A strong community hospital, like Mon Health Medical Center, protects choice and access to care.

Community hospitals—institutions vital to providing care to patients, close to home—are losing their independence at an alarming rate. Declining cost-of-care reimbursements, unfavorable regulatory policies, and sometimes predatory practices by larger health care systems are creating new kinds of pressures on community hospitals. In one study, Morgan Stanley forecasts that as many as 450 hospitals nationwide are at risk of closure and another 600 are in “weak” financial health.

Economic conditions have forced many community hospitals to merge with larger hospital systems to survive. And this trend is not necessarily good for the consumer.

A More Personal Touch
In November 2018, The New York Times reported that the trend in hospital consolidation is “forming powerful organizations that influence nearly every health care decision consumers make. The hospitals have argued that consolidation benefits consumers with cheaper prices from coordinated services and other savings. But an analysis conducted for The New York Times shows the opposite to be true in many cases. The mergers have essentially banished competition and raised prices for hospital admissions in most cases.” The Times analysis was conducted by the Nicholas C. Petris Center at the University of California, Berkeley.

A separate study by the National Bureau of Economic Research, conducted by Zack Cooper of Yale University, Stuart Craig of the University of Pennsylvania, Martin Gaynor of Carnegie Mellon, and John Van Reenen of the London School of Economics, found hospital prices are 15.3 percent higher when a hospital has no competition. “Studies like these are effectively a call to action for community hospitals,” says Mon Health System President and CEO David Goldberg. “Consumers are best served when independent community hospitals and health systems like ours—which has a tradition and history of serving patients close to home for nearly 100 years—remain independent.”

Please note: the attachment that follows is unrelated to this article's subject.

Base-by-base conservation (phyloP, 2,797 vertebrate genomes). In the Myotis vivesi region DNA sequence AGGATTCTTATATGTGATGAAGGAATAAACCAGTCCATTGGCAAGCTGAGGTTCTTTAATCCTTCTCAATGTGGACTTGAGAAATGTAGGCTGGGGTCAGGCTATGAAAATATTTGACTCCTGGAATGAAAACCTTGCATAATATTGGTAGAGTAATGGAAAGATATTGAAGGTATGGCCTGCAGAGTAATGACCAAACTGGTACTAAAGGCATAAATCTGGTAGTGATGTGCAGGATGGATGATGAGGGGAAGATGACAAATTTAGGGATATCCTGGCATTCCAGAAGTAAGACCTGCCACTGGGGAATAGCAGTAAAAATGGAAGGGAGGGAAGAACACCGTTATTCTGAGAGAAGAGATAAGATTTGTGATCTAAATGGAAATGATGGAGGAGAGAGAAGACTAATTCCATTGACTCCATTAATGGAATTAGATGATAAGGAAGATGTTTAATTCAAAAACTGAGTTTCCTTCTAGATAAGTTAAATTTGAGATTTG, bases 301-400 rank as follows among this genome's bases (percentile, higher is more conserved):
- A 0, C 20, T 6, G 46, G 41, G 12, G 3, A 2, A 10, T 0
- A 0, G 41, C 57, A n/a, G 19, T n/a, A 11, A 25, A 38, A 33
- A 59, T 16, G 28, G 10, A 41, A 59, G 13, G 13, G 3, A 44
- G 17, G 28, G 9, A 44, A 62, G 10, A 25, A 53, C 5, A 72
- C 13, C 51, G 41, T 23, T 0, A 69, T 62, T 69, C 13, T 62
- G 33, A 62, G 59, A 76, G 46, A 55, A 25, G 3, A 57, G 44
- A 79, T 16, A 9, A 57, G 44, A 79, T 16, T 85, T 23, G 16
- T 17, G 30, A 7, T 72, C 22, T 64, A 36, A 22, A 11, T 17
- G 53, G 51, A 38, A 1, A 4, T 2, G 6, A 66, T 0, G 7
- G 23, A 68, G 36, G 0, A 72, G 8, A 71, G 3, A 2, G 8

The pressures on community hospitals are real, Goldberg says. But part of the solution to remaining independent lies in stronger leadership to manage costs through strategic operational improvement plans, smart selection of primary services tailored to community needs and conditions, and cooperative and collaborative relationships with other community hospitals to better leverage purchasing and negotiating power.

Another key imperative for community hospital independence is a focus on quality of care and service. “When you walk into one of Mon Health’s hospitals or clinics, you can feel the difference compared to large, impersonal institutions,” Goldberg says. “The physicians and staff at community hospitals are neighbors you know. At Mon Health, we don’t just practice medicine, we treat people like family.”

Also, community hospitals are typically governed by a volunteer board of directors who are from the community. “These are folks who, for the most part, were born, and grew up in the community, they are part of the fabric of the community, they have a strong vested interest in doing what is right for the community.”

That’s the type of environment where quality of care flourishes, Goldberg says. “For example, Mon Health Medical Center and Stonewall Jackson Memorial Hospital are the only two hospitals in the North Central West Virginia to receive ‘A’ ratings from the Leapfrog Group, a national nonprofit organization committed to driving quality, safety, and transparency in the U.S. health system,” Goldberg says. “That is a testament to the dedication and commitment of the staff that you typically see in a community hospital setting.”

Great Care, Close to Home
The continued independence of community hospitals and healthcare systems is most importantly about ensuring that a patient’s access to the highest quality of care closest to home at the lowest cost is preserved, Goldberg says.

In addition, when community hospitals create partnerships, affiliations and even mergers with each other, they tend to hold, honor, and respect the hometown values that distinguish community hospitals from their larger counterparts.

“This is the kind of relationship Mon Health achieved with Preston Memorial Hospital in Kingwood and Stonewall Jackson Memorial Hospital in Weston,” Goldberg says. “The values, culture and importance of a hospital in its local community should never be underestimated or taken for granted. A strong and vibrant community hospital and health system ensures that patients have choices and are not forced to rely on a single provider. Patients should always have a choice in where they want to receive their care. Relationships among community hospitals help preserve these values at the local level.”

In Goldberg’s view, community hospitals can thrive by sharply focusing on the details of adapting to change and meeting the opportunities of the future with creativity and innovation. “The key is always keeping the need for choice, easy access, high-quality care, and what is best for the patient in the forefront of the strategy and the decisions we make,” he says.


Written by Jeff Cowart